Tyler and Alex want to "dominate the market in econ blogs."
When an industrial organization economist reads such a statement--O.K., maybe not all industrial organization economists, but at least this one--he asks: "How do you define the market?" I first thought, "Economists who blog regularly about a wide range of topics from an economic perspective." On second thought, that definition has problems. (Market definitions usually do.) Should econoblogs be restricted to just "economists"? What's a "blog," anyway? How often is "regularly"? Should the definition include blogs that specialize in just one area of economics, such as taxes, international economics, neuroeconomics, oligopolies? What about some of the fine public policy blogs?
On third thought, since the antitrust authorities aren't suing Alex and Tyler yet--but Institutional Economics cracks, "It is just as well Marginal Revolution are only intellectual entrepreneurs. Commercial entrepreneurs would be setting themselves up for anti-trust action were they to put in writing their intention to dominate a market"--there's no need to overthink this. At least not unless readers express interest, and readers offer to help, and someone provides major, major financial support. I'll just note 20 other blogs--one is actually a list of links to blog posts, a list that changes weekly-- that I think would probably belong in the market and that I think are worth a look.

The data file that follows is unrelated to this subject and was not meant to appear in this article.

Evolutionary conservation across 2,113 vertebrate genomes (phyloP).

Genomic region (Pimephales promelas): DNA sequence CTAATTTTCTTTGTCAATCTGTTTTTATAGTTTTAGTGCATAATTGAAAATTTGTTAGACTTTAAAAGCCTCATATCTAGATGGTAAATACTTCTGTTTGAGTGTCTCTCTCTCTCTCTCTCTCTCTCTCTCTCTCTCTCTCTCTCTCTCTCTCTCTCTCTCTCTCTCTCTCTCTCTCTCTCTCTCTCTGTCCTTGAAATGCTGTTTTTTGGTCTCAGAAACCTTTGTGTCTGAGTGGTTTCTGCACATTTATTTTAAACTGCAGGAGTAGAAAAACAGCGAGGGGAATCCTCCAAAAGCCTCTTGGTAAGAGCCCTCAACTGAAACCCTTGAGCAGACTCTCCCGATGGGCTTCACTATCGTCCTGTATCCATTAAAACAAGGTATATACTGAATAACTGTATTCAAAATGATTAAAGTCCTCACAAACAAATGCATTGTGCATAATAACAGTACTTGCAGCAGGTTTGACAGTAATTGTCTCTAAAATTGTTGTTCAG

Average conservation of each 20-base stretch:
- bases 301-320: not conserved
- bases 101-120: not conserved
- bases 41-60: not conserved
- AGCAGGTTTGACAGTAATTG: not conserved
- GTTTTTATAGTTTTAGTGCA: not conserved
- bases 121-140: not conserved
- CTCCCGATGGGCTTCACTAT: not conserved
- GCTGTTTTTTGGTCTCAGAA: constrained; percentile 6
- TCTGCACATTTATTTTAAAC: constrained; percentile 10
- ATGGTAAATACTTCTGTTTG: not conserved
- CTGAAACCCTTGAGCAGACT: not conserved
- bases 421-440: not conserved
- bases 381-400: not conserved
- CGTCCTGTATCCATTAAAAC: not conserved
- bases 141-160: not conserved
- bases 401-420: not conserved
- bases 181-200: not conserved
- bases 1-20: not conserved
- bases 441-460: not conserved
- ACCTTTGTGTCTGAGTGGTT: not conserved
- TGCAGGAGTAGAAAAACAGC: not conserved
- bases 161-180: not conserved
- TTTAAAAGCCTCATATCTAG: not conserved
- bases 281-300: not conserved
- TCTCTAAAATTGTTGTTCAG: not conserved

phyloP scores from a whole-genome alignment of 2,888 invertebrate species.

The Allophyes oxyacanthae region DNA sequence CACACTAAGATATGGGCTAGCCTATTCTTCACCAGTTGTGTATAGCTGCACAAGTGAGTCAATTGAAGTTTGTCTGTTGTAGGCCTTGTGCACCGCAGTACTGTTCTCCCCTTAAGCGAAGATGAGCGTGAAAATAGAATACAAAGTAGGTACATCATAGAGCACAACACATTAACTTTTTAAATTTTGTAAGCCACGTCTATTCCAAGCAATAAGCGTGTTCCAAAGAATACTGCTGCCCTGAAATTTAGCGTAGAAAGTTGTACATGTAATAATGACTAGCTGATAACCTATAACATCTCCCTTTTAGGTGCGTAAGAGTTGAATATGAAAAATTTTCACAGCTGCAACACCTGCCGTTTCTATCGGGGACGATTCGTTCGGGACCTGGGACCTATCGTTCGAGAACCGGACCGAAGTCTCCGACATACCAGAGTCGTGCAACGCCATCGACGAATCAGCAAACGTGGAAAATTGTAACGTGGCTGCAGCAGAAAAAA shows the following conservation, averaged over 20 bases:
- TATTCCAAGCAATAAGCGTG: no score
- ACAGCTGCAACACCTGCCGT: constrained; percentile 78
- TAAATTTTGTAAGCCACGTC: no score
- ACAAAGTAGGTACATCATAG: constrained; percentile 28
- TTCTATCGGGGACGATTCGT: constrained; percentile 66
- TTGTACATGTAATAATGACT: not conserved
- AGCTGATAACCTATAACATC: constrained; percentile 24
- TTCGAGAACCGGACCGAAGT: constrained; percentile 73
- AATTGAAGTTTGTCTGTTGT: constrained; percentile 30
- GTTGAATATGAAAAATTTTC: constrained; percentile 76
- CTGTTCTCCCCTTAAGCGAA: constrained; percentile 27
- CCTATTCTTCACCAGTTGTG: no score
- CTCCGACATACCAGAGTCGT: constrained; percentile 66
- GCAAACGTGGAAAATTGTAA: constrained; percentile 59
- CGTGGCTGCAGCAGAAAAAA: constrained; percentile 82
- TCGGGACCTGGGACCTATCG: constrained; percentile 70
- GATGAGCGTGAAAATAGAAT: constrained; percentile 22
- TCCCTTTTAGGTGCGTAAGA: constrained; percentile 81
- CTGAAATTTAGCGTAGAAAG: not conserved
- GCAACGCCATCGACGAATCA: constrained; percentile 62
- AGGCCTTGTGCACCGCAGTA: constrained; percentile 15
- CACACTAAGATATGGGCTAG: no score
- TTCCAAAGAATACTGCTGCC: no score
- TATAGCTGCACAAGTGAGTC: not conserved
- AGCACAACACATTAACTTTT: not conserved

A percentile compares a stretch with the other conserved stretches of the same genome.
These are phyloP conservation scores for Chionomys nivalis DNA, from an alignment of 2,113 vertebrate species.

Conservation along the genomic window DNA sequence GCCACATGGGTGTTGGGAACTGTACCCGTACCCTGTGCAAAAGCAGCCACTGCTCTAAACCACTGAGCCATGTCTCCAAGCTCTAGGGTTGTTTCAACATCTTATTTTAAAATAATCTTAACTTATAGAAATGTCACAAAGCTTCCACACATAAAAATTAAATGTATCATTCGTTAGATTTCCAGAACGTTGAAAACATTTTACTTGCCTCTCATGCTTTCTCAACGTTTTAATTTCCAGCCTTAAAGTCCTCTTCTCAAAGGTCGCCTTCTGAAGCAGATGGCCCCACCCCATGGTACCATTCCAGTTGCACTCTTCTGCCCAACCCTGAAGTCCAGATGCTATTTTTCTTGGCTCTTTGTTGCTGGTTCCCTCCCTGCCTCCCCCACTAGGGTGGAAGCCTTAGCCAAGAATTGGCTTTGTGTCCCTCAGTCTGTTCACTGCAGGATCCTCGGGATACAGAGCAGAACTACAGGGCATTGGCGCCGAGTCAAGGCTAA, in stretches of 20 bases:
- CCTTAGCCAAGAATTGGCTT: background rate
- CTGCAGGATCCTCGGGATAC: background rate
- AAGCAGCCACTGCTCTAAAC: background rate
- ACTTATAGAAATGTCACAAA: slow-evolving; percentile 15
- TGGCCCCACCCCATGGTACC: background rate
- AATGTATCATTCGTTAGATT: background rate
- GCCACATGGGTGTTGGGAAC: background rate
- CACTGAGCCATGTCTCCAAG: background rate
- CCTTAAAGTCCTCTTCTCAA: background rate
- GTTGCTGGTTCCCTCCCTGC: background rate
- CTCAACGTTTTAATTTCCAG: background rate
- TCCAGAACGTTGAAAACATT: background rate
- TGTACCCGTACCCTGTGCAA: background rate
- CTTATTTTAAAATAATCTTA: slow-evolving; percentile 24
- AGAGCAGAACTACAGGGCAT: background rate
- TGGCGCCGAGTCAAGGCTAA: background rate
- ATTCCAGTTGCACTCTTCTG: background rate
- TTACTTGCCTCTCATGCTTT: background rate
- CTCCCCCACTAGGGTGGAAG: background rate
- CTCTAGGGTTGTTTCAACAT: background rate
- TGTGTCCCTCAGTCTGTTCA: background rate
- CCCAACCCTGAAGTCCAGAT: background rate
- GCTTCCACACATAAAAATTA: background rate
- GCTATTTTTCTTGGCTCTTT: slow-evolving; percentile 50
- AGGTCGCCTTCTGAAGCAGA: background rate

The first four are already listed in Tyler and Alex's links and are probably the dominant oligopolists in the market. I especially recommend EconLog, by Arnold Kling. It is consistently interesting, thoughtful, and free of cant.
A Random Walk
Carnival of the Capitalists
Cold Spring Shops
Jacqueline Mackie Paisley Passey
Law and Economics Blog
The Angry Economist
The Idea Shop
The Proximal Tubule
The Sports Economist
Truck and Barter